General Council Visits “Gray Sisters”

Long History Revisited
Wednesday 5 May 2010
by  Ronald Witherup
popularity : 16%

During the recent General Council meeting in Montreal, the Council, accompanied by the Provincial of Canada, Fr. Jacques, D’Arcy, p.s.s., went to the residence of the General Council of the Sisters of Charity of Montreal, also known as the “Gray Sisters.” The Superior General of the Sisters, Sr. Jacqueline Saint-Yves, had invited the Sulpicians for the purpose of reconnecting on the level of the two Councils with a long and venerable history of cooperation and ministry.

The Gray Sisters were founded in 1737 by Marguerite d’Youville (1701-1771), with the aid of a Sulpician, Fr. Normant du Faradon, who ten years later helped shaped their Constitutions. Mme. D’Youville had had a Sulpician director by the name of Jean-Gabriel-Marie Le Pape Du Lescöat and was strongly influenced by Sulpician spirituality. She suffered many tragedies in her own life but maintained a burning desire to help those in need, especially the poor and the sick. After the death of her husband, she established this community of Sisters whose work continues today in Canada and the U.S. and in Africa and South America.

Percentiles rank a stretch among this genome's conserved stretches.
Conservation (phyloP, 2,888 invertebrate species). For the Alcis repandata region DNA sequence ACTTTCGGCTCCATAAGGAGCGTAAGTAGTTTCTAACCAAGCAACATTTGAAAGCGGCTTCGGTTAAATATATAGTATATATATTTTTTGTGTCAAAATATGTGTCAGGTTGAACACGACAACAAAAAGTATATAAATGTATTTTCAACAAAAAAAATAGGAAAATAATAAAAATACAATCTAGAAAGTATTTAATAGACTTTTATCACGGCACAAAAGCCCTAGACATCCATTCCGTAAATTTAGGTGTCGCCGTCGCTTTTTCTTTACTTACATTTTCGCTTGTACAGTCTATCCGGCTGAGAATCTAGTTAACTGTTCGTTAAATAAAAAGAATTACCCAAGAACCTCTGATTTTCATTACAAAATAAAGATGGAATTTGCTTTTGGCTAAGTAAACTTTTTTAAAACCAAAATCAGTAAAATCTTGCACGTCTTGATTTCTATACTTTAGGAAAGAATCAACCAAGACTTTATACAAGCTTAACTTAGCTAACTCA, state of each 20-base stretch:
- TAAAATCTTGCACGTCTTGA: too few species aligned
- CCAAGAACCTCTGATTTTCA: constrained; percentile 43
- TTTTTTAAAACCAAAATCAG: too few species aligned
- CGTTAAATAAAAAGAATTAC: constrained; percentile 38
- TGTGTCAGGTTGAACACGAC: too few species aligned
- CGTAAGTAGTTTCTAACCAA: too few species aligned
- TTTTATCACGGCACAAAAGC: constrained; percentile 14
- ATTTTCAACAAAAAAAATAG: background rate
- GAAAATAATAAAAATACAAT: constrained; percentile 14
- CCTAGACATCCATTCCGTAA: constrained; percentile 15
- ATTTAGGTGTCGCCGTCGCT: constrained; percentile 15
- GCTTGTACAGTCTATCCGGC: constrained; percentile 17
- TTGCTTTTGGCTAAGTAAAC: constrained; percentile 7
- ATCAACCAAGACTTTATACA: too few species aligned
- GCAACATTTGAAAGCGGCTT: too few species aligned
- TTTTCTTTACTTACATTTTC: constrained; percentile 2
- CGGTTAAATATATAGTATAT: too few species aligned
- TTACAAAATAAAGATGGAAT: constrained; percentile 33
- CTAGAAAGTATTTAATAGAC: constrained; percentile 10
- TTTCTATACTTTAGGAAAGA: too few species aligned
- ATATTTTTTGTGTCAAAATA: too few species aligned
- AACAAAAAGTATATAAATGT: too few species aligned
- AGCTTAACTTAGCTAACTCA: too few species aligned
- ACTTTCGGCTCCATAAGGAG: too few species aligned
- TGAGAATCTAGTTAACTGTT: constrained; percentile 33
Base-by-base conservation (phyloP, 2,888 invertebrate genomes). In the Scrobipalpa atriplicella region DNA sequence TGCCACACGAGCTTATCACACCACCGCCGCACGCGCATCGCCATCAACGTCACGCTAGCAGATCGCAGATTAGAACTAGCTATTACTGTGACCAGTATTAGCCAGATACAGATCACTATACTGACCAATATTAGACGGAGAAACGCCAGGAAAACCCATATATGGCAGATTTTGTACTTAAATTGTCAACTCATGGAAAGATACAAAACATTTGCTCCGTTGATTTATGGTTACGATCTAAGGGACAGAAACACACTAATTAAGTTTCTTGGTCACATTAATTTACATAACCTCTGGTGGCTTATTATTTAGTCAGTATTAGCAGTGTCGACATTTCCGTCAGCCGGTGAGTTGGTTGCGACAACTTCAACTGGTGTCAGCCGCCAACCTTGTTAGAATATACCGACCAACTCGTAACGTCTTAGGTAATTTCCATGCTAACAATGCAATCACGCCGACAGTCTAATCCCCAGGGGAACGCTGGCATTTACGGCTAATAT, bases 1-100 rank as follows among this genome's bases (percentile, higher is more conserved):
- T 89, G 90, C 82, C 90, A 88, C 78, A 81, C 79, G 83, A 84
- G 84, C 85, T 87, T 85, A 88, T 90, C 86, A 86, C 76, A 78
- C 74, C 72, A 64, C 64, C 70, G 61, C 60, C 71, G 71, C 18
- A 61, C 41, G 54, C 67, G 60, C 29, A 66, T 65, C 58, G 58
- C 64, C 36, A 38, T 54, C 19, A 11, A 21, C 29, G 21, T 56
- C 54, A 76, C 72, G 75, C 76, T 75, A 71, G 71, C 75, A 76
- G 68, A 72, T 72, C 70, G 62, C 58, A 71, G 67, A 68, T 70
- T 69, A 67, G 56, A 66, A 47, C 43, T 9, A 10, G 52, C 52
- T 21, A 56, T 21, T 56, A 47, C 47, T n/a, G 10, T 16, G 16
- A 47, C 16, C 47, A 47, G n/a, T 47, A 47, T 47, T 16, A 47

Pope John XXIII beatified Marguerite d’Youville in 1959 and called her “Mother of Universal Charity.” She was canonized on December 9, 1990, by Pope John Paul II, so 2010 marks the twentieth anniversary her canonization.

The two General Councils met at the recently restored and renovated house of St. Marguerite on rue Saint-Pierre in downtown Montreal. Sulpician Superior General Ronald D. Witherup, p.s.s., was principal celebrant of the Mass, and the first consultor, Fr. Jean-Louis Rouillier, p.s.s., preached the homily. A festive dinner followed and some words of welcome and gratitude were expressed. Then the two Councils adjourned for a sharing of contemporary challenges facing our respective communities.

At the end of the day, both Councils agreed that the encounter was a rewarding time and a way to reinforce the long history of cooperation between the two communities. This is just one of numerous religious communities of women with whom the Sulpicians have been closely allied.